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5 most popular innovation stories in Houston this week

Station Houston cutting the ribbon its new space for the Ion Smart Cities Accelerator was among this week's trending stories. Carter Smith/Station Houston

Editor's note: As September comes to a close, Houston innovation is closing out on a high note. Station Houston opened its new accelerator space, flood innovations prepare the city for future storms, out-of-town investors observe the Bayou City, and more trended among InnovationMap readers.

Station Houston unveils its Ion Smart Cities Accelerator program and prototyping lab

The Ion Smart Cities Accelerator's space is open for business. Carter Smith/Station Houston

With the inaugural cohort selected and the new office space's ribbon cut, Station Houston's Ion Smart Cities Accelerator has officially launched.

The program, which is backed by Intel and Microsoft with support from Station, the city of Houston, and TX/RX, announced the 10 startups selected for the 10-month program in late August. The program commenced September 4, but on September 23, the program officially opened its new space in Station.

"The purpose of the Ion Smart Cities Accelerator is to address the needs of the Houston community by developing and deploying technology to enhance the civic fabric that makes Houston so innovative," says Christine Galib, director of the Ion Smart Cities Accelerator, in a news release. "It was imperative to create a space that represents the intersections of collaboration, innovation, and technology and makes these intersections accessible." Click here to read more.

3 Houston innovators to know this week

This week's Houston innovators to know are hoping to make an impact. Courtesy photos

Starting off a new — hopefully drier — week in Houston, these three Houston innovators to know are looking to make an impact. From using tech for good to creating a women's movement in Texas business, these three Houstonians are on a roll. Click here to read more.

University of Houston-founded company shares its lessons learned from accelerator programs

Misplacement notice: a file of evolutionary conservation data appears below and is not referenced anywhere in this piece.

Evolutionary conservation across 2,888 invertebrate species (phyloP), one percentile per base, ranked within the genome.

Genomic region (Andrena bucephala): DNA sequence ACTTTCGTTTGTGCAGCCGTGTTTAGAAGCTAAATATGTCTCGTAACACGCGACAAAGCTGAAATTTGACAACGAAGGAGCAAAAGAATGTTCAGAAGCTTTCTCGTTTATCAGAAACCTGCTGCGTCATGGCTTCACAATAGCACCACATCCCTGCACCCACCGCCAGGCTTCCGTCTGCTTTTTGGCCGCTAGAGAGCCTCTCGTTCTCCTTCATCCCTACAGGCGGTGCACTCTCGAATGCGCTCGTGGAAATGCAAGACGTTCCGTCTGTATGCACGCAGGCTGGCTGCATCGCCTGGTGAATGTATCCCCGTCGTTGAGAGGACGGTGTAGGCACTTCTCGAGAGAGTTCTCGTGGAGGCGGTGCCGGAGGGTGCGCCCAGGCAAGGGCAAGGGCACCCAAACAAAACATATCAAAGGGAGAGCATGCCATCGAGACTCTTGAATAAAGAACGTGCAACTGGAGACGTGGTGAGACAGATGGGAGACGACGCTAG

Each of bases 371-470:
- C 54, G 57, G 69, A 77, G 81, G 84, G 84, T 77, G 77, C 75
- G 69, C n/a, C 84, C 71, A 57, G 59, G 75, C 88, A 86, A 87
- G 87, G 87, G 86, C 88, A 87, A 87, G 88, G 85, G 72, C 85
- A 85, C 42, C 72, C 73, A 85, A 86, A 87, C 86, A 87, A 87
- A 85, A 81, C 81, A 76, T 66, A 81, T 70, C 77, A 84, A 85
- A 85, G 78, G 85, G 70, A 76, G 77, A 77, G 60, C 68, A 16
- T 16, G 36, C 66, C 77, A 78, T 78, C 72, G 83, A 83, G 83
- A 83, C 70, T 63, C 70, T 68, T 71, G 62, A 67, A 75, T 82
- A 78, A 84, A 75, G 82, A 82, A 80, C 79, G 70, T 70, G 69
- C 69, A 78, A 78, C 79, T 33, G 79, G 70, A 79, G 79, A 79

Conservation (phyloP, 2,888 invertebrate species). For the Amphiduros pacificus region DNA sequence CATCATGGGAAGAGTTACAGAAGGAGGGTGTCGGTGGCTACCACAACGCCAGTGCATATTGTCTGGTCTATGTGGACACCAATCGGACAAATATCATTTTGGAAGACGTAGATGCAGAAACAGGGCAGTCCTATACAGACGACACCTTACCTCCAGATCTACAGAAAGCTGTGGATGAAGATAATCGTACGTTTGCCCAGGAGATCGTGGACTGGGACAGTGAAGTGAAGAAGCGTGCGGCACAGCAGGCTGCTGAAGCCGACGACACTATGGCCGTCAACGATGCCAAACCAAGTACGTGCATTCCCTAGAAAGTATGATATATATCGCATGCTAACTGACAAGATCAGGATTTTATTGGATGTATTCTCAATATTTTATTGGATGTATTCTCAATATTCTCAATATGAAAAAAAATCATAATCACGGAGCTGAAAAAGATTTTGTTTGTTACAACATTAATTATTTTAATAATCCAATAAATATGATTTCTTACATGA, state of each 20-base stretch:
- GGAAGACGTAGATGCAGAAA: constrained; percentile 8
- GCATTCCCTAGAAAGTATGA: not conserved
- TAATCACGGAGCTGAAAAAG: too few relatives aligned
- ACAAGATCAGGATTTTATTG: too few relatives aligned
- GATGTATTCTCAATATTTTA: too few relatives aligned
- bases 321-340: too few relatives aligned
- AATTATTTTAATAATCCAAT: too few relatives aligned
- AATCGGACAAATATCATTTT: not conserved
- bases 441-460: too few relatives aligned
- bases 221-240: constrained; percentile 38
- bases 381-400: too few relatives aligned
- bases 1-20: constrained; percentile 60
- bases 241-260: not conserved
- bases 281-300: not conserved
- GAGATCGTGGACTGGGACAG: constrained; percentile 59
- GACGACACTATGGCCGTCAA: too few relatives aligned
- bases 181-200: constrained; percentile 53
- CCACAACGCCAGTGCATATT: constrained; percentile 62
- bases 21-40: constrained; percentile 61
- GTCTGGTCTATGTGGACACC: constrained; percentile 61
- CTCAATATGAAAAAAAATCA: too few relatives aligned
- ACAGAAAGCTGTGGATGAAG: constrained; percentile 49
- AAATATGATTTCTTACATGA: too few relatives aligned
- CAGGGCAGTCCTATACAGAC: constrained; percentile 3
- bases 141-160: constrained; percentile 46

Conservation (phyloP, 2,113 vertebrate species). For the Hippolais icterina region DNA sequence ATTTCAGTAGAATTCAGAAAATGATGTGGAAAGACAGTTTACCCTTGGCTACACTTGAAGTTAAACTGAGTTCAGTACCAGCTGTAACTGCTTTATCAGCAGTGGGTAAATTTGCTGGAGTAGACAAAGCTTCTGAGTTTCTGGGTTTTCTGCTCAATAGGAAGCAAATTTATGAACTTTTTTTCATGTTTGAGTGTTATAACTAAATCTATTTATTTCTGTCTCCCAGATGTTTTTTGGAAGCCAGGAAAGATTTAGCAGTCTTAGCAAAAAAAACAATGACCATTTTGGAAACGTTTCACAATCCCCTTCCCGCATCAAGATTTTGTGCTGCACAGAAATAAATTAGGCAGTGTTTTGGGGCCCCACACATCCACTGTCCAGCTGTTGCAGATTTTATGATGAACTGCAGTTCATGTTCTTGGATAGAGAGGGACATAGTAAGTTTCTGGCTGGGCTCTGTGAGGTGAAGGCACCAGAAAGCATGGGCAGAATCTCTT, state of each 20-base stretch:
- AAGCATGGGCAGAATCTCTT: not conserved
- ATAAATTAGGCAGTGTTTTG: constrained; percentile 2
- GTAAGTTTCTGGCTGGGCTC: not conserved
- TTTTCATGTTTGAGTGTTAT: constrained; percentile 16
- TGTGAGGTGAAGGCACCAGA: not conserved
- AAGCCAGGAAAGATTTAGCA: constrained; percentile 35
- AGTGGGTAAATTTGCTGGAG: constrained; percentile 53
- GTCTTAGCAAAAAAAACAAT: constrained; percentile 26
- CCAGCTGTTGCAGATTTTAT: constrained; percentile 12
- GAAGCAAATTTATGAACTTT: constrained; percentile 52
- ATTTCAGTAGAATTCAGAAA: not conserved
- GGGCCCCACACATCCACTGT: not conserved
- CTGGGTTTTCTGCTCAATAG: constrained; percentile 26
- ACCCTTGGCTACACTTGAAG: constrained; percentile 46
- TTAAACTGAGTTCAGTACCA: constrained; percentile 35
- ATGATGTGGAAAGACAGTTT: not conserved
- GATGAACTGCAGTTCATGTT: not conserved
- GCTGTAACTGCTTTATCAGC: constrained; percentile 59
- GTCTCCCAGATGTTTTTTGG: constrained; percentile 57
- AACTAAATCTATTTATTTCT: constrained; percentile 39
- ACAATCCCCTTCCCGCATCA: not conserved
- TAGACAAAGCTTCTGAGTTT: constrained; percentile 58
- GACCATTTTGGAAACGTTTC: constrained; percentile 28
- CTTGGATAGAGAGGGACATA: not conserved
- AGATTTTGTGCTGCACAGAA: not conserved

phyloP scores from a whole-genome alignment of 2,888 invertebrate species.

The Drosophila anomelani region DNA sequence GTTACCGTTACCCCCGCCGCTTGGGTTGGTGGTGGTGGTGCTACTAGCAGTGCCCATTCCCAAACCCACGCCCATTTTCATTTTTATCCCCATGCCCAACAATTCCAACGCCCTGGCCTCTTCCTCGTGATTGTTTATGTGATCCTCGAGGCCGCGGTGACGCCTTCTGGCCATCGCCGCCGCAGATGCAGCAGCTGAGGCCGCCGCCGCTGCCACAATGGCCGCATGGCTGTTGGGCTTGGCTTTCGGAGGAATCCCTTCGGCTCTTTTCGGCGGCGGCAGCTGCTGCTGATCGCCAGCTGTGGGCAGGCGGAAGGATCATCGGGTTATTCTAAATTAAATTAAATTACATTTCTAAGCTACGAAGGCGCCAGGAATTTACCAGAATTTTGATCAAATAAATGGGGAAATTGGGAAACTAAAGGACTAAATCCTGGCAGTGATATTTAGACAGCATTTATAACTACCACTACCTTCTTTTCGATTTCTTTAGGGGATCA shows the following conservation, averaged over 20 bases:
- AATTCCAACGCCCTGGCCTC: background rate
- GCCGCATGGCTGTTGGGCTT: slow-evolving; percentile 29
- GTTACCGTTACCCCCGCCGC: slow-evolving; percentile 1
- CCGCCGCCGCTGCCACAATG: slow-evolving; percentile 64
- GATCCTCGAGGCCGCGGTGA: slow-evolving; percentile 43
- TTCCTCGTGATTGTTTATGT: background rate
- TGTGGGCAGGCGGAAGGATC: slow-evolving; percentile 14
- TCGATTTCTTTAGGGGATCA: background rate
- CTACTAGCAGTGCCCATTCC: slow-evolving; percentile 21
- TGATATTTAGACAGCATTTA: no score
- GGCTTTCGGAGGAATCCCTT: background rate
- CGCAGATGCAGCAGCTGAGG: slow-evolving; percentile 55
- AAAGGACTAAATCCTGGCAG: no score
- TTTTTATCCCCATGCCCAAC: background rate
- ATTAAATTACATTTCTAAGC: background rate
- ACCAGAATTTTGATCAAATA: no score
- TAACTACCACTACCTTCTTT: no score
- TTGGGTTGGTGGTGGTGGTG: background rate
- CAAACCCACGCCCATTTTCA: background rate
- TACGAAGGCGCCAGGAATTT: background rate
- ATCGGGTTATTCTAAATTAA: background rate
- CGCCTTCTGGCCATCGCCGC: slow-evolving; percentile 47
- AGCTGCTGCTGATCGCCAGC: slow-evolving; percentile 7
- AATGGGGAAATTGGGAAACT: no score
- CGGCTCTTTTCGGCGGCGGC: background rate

Houston-based Sensytec founder gives his advice for accelerating your startup. Miguel Tovar/University of Houston

A startup accelerator provides promising companies with an opportunity to boost their chances of marketing their technologies. These programs help small companies pivot their technologies strategically, interface with industry sectors and engage with mentor network to better pitch their ideas to the market.

Unfortunately, most startups will never have the chance to participate in an accelerator. But the information gained from such an experience can be valuable knowledge for all entrepreneurs who wish to accelerate their business.

Sensytec – a UH startup that developed smart cement to monitor the health of structures – was recently accepted into the Techstars Energy Accelerator. Techstars Energy is a highly competitive accelerator in Norway that partners with Equinor, Kongsberg, and Mckinsey to find sustainable technologies for the energy industry. Sensytec's smart cement technology is being considered for use in new oil and gas wells and concrete structures.

Sensytec president Ody De La Paz learned quite a bit about what companies are looking for when it comes to new technology and what entrepreneurs can do to boost their startups. Click here to read his advice.

3 observations about Houston's innovation ecosystem from out-of-town venture capitalists

Three non-Houston investors discussed the strengths and weaknesses of Houston's innovation ecosystem. Getty Images

You'll go cross-eyed looking at the same puzzle for too long, and sometimes it's better to take a step back and introduce some fresh perspectives and ideas from someone not so connected to the matter at hand.